LYNNWOOD — Ivan Nikolishin is a talented hockey player, a silky-smooth center who starred for Russian national teams and averaged more than a point a game in his first seven preseason/regular season games with the Everett Silvertips.
He has a reason to be confident about his game, and he’s backed it up with his performances on the ice. Yet, even he was sweating over his future.
But Nikolishin survived Everett’s European dilemma, and now he’s ready to make his mark on the Silvertips’ season.
Nikolishin’s spot on the team is now secure following Monday’s release of Finnish winger Waltteri Hopponen, leaving Nikolishin and Swiss defenseman Mirco Mueller to occupy Everett’s two European roster slots.
“I was nervous because the other players are very good,” the 17-year-old Nikolishin said following Thursday’s practice at Lynnwood Ice Center. “Waltteri, he was my buddy. I was of course nervous, but I’m happy I made the team.
“I just want to help the team win the Memorial Cup, win every game that we have.”
Nikolishin and Hopponen were essentially in a dead heat for Everett’s second European roster spot. Nikolishin’s ability to play center played a large role in breaking the deadlock, as did his exceptional puck skills.
“We had a very difficult decision to make in regarding who we’d keep,” Everett coach Kevin Constantine said. “I thought Hopponen did an equally good job; it wasn’t where there was a clear difference between the two.
“Ivan’s puck skills, his confidence, his vision, his passing, we think are exceptional,” Constantine continued. “That’s a skill not found in a lot of players and it’s a nice additional thing to have on a team. I think he really knows the game.”
When the Tips selected Nikolishin in the second round of the Canadian Hockey League import draft in July, it was largely a speculative pick. There was no question about Nikolishin’s abilities. The 5-foot-9, 160-pounder from Moscow had eight points in six games as Russia took the silver medal at the 2013 U-17 World Hockey Challenge. However, it was largely assumed Nikolishin would remain in Russia this season.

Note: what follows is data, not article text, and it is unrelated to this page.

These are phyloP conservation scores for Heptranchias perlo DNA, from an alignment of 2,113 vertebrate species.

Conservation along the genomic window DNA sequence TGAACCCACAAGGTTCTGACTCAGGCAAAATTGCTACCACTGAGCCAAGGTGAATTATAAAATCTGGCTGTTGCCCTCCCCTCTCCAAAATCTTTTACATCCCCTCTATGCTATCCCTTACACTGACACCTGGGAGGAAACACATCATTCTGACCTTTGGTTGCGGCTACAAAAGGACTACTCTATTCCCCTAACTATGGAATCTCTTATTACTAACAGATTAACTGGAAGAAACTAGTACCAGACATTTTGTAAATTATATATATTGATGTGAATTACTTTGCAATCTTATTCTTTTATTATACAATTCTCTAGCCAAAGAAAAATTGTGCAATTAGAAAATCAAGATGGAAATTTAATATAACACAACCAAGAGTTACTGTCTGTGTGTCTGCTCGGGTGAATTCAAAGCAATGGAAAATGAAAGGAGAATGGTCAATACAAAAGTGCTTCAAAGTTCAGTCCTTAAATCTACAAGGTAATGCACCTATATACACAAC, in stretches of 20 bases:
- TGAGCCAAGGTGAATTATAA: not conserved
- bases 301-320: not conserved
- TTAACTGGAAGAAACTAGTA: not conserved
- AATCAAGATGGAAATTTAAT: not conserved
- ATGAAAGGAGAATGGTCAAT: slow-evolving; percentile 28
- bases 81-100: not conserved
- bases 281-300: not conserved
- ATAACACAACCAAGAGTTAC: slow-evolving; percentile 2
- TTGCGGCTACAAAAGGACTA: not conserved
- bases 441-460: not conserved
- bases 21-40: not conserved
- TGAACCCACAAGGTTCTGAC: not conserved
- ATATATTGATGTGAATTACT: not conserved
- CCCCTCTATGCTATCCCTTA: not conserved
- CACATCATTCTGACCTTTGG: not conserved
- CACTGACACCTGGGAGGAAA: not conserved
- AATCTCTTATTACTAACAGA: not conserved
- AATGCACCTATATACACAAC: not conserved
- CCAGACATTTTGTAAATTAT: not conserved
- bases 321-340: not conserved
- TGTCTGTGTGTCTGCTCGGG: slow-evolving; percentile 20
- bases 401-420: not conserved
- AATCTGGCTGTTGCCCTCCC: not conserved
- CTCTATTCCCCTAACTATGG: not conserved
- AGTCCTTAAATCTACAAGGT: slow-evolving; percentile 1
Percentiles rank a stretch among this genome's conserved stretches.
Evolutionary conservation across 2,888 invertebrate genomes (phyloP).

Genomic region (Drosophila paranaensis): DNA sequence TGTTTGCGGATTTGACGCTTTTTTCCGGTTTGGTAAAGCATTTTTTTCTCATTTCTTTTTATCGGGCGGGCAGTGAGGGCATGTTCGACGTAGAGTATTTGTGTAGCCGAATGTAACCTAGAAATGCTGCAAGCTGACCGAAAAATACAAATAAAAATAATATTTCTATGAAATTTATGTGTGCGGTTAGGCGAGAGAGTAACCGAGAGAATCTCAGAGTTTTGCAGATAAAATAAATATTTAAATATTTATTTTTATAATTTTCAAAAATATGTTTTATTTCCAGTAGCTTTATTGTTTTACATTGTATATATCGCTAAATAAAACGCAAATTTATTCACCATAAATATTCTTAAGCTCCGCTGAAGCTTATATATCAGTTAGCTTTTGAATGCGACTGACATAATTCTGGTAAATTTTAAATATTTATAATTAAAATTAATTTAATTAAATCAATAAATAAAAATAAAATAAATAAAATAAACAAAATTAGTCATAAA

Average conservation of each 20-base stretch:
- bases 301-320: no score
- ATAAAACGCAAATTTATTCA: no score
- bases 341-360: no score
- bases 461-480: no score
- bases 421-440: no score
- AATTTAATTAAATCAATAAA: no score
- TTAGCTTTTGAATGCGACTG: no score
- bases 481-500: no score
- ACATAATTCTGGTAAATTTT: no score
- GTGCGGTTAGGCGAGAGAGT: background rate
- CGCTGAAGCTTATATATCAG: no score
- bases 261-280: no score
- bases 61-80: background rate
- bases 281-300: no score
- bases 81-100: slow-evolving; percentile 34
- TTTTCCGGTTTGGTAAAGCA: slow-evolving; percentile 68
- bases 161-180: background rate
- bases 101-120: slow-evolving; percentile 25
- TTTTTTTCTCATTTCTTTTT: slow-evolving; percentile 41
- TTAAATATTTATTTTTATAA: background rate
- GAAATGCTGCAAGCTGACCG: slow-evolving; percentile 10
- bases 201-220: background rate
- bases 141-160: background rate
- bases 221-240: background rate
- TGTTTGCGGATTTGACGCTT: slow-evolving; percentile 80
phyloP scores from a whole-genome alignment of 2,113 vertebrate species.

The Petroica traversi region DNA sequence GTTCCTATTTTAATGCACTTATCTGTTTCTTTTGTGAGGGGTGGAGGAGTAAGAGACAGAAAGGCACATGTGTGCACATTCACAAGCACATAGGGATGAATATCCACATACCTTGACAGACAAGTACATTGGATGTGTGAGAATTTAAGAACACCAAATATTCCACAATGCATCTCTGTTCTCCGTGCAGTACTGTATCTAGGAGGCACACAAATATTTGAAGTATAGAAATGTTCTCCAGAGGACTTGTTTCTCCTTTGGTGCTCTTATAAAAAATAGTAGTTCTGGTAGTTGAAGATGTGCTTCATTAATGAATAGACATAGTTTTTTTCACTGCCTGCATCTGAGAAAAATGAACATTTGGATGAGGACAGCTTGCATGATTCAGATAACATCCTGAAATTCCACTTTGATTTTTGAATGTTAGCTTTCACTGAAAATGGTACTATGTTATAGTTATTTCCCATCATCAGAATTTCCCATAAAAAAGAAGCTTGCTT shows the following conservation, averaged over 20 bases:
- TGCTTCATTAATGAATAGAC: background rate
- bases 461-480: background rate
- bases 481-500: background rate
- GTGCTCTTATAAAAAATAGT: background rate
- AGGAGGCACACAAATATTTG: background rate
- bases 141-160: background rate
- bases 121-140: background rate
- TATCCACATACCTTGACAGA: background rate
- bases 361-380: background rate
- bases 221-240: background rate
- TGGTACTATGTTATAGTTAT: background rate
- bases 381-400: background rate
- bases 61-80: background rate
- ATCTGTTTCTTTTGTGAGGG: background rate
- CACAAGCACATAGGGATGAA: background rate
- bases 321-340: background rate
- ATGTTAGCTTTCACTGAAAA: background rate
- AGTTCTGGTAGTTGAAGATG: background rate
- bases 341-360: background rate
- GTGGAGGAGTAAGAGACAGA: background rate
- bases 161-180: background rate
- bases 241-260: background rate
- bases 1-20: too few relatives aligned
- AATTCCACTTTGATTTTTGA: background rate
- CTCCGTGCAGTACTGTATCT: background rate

Everett general manager Garry Davidson took a chance on Nikolishin, thinking he may be able to recruit Nikolishin for the 2014-15 season. But Nikolishin surprised everyone by choosing to come to North America immediately.
“It’s because of the NHL draft,” Nikolishin, who is eligible for the 2014 NHL draft, explained about his decision. “If I play here, I have more chances to get drafted, but if I play in Russia, there’s almost no chance to get drafted.
“I would have played the same league as the WHL there in Russia,” Nikolishin added. “It’s called the MHL and the age is the same, from 16-20. But here it’s not just a little bit stronger, it’s a lot.”
This isn’t Nikolishin’s first foray into North America. Nikolishin’s father, Andrei, spent 1994-2004 in the NHL with the Hartford Whalers, Washington Capitals, Chicago Blackhawks and Colorado Avalanche. As a result, Nikolishin was born in the U.S. and spent the first seven years of his life on this side of the Atlantic. He speaks fluent English, which has aided his transition to North American hockey, as well as life off the ice.
“I don’t really remember that time because I was very young, but learning English was easier because I knew it when I was here,” Nikolishin said.
“Everything is good, I really like it here,” Nikolishin added. “The team is very nice, everyone helps me learning English. I have to get used to the ice, because in Russia it’s a little bit bigger. But the coaches are helping me, my billet parents are helping, I really like it here, everyone is kind to me.”
So far Nikolishin’s transition on the ice has been seamless. He finished fourth on the team in scoring during the preseason, tallying three goals and four assists in six games. Then he added two more assists in Everett’s season-opening 8-3 victory over Prince George, including a seeing-eye pass that allowed Joshua Winquist to split the defense for a goal.
“The greatest asset he has is when the puck is on his stick. He generally does the right thing with it,” Constantine said. “He sees the right play, he’s not afraid to keep it himself, he’s very confident with it. We’d like to be a team that tries to have the puck a little more than the opposition does, and to do that you need players who have puck confidence and puck skills. I think he can add that to our group of forwards.”
And now that Nikolishin knows he’ll be with the team this season, he’s ready to aid Everett’s cause.
Check out Nick Patterson’s Silvertips blog at http://www.heraldnet.com/silvertipsblog, and follow him on Twitter at NickHPatterson.